Columbus Historic Riverfront Industrial District facts for kids
Columbus Historic Riverfront Industrial District
Muscogee Mills, HABS photo, c. 1977
|Location||sites along the Chattahoochee River between 8th St. N. and 38th St., Columbus, Georgia|
|NRHP reference No.||78000995|
Quick facts for kidsSignificant dates
|Added to NRHP||June 2, 1978|
|Designated NHLD||June 2, 1978|
The Columbus Historic Riverfront Industrial District encompasses one of the most significant assemblages of 19th-century waterpowered mill technology in the American South. A National Historic Landmark District, it includes five historic industrial complexes with elements surviving as far back as the 1830s, located in four separate areas along the eastern bank of the Chattahoochee River in Columbus, Georgia. It was declared a National Historic Landmark in 1978.
The city of Columbus is located at the fall line of the Chattahoochee River, a place where the river drops 125 feet (38 m) in a stretch of 2.5 miles (4.0 km). This location was recognized early in the American Industrial Revolution as a prime location for waterpowered factories, and the river was first dammed in 1828 (by a predecessor to the now-breached City Mills Dam), beginning what became one of the South's largest 19th-century industrial complexes. Embedded in five major industrial sites are the remains of industrial components used in the transfer of water power, and for the early generation and transfer of electrical power. Included in these are the Eagle and Phenix Mills, once the South's largest textile operation. Columbus was a powerhouse of manufacturing for the Confederacy during the American Civil War.
The main building of the Bibb Mill complex is a long five-story brick building, set on a bluff overlooking the river. Although it is an early 20th-century building, one of the smaller buildings in the complex includes remnants of a pulley and rope drive system. This system was used until 1954, when its main drive shaft broke.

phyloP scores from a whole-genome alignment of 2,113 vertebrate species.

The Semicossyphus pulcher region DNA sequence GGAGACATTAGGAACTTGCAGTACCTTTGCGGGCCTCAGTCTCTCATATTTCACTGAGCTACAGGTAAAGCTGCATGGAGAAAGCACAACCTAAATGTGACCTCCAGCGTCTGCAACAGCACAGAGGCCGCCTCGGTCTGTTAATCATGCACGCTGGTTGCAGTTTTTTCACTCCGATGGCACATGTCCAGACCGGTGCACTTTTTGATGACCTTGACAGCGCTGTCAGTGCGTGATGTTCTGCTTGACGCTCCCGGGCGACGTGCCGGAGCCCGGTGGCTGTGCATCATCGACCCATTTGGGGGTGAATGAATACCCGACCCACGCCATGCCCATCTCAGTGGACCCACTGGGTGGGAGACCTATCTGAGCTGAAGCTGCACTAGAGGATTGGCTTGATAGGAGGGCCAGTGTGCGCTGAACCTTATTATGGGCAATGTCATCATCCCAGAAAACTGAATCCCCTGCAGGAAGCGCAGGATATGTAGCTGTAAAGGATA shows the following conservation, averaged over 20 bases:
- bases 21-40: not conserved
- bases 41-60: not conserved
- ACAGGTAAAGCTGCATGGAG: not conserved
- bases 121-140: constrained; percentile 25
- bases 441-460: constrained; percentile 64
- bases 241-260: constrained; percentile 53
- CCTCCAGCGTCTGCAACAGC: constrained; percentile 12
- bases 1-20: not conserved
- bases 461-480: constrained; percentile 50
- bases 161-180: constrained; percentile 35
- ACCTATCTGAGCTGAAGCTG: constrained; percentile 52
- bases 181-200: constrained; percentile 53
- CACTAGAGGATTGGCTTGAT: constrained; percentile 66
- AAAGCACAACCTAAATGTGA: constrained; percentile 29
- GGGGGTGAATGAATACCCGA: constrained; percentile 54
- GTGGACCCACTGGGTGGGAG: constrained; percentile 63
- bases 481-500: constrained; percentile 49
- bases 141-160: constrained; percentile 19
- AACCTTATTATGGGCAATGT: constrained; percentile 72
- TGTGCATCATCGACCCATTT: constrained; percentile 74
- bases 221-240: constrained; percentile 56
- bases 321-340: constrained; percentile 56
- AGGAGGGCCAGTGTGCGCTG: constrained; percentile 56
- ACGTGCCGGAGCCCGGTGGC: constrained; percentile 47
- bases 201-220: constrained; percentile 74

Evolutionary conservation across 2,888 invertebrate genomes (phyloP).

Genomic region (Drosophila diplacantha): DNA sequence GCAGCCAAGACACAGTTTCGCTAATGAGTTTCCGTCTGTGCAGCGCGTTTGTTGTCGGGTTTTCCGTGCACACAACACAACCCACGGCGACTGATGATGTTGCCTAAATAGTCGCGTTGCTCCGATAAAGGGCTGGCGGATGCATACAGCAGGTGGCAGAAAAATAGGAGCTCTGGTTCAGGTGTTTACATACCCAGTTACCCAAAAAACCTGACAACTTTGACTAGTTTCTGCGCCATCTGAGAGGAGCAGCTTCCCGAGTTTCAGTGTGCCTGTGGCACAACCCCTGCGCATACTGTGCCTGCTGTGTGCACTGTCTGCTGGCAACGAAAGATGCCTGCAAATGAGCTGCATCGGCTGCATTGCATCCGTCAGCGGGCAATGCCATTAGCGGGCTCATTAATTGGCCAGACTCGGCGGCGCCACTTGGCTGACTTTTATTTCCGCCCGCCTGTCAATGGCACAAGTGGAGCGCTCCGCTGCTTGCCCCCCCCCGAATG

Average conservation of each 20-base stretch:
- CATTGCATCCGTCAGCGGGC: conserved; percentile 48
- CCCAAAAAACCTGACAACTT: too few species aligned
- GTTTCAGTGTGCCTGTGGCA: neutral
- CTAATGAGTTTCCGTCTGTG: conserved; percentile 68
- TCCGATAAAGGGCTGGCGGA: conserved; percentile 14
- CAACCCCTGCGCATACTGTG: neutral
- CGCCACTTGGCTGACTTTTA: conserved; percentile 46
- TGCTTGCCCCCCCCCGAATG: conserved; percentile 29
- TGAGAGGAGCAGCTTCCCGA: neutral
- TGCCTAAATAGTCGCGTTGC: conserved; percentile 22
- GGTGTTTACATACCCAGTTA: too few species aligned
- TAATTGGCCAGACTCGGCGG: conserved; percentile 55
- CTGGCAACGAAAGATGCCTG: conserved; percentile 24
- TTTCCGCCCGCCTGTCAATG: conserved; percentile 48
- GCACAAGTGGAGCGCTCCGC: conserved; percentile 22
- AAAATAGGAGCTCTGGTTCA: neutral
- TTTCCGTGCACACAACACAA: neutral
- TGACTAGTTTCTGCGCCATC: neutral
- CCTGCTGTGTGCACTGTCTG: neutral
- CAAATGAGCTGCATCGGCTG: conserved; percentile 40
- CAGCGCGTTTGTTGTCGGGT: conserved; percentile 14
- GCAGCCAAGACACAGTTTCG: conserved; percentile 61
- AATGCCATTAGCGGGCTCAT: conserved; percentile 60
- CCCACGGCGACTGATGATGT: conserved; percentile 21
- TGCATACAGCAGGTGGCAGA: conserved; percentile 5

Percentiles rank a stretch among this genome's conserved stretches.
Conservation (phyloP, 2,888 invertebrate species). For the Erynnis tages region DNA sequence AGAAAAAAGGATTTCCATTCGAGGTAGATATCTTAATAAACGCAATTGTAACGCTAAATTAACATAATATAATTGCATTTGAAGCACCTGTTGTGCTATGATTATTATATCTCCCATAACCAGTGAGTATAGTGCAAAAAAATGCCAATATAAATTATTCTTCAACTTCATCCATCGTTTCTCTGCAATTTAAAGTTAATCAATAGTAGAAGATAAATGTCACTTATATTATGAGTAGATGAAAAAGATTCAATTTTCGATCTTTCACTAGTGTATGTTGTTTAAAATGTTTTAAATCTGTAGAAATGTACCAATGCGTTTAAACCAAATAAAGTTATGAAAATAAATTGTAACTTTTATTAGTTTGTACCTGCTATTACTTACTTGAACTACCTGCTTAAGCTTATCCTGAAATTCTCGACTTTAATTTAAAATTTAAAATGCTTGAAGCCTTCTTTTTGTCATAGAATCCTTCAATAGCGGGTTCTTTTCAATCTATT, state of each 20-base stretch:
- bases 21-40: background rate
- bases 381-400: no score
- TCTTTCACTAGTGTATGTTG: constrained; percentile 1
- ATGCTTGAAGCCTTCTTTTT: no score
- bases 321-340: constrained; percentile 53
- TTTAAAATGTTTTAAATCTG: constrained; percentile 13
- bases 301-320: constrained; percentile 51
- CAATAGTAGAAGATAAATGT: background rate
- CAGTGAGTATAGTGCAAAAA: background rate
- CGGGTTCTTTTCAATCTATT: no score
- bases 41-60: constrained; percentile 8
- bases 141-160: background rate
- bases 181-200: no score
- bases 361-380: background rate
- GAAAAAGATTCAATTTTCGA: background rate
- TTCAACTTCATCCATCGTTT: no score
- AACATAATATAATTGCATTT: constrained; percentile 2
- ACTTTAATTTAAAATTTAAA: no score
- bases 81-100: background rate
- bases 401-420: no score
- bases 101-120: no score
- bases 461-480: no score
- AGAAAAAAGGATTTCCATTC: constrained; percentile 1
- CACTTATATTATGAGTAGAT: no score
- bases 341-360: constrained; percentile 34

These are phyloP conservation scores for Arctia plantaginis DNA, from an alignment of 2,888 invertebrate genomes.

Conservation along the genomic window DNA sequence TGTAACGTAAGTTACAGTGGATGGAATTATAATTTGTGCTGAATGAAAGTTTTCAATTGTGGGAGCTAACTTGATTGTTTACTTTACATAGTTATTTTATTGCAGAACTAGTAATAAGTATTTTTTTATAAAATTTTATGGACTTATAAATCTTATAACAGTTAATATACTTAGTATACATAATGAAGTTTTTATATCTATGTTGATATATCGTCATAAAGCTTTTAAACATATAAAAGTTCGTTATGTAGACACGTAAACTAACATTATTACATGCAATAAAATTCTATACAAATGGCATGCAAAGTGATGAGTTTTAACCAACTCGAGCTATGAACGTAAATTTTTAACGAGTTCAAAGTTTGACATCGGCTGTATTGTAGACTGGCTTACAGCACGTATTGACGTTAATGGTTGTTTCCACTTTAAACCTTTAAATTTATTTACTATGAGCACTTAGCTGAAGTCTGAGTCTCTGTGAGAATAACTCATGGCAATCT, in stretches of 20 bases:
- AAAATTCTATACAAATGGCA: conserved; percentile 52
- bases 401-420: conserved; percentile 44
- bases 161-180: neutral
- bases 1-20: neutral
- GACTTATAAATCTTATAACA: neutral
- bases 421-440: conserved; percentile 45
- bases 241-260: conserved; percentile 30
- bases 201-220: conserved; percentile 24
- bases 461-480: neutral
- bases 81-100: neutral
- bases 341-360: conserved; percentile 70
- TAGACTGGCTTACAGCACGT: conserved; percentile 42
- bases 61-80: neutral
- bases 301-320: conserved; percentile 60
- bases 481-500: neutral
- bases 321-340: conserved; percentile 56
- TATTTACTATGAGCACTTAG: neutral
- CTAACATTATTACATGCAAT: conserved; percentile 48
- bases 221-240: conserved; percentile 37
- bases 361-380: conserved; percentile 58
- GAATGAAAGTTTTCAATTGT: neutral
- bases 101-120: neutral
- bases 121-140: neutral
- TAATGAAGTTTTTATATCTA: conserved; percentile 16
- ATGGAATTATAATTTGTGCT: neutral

The City Mills complex was built as a grist mill. The oldest building dates to 1869, and was built by Horace King, a well-known regional African-American contractor. The original 1828 dam was replaced in 1908, and the main building was adapted for electrical power generation and distribution. It houses power generators installed in 1919, some of which operated into the 1960s.
The Muscogee Mills include the broadest diversity of architecture of the surviving complexes, including both ornate 19th-century industrial architecture, and utilitarian 20th-century buildings, as well as the city's original Carnegie library. Traces of the original 1844 millrace are also still evident.
Eagle and Phenix Mills
The Eagle and Phenix Mills complex consists of three main mills, oriented perpendicular to the river, all which have origins in 19th-century construction, but have generally been altered or extended. This mill's original raceway and dam (now breached) also survive to some degree.
This complex's oldest buildings date to the early 20th-century, its older buildings destroyed by fire in 1902. The complex includes several generations of early electrical equipment including a DC generator and three AC generators. A portion of the property has been converted into a convention and event center.
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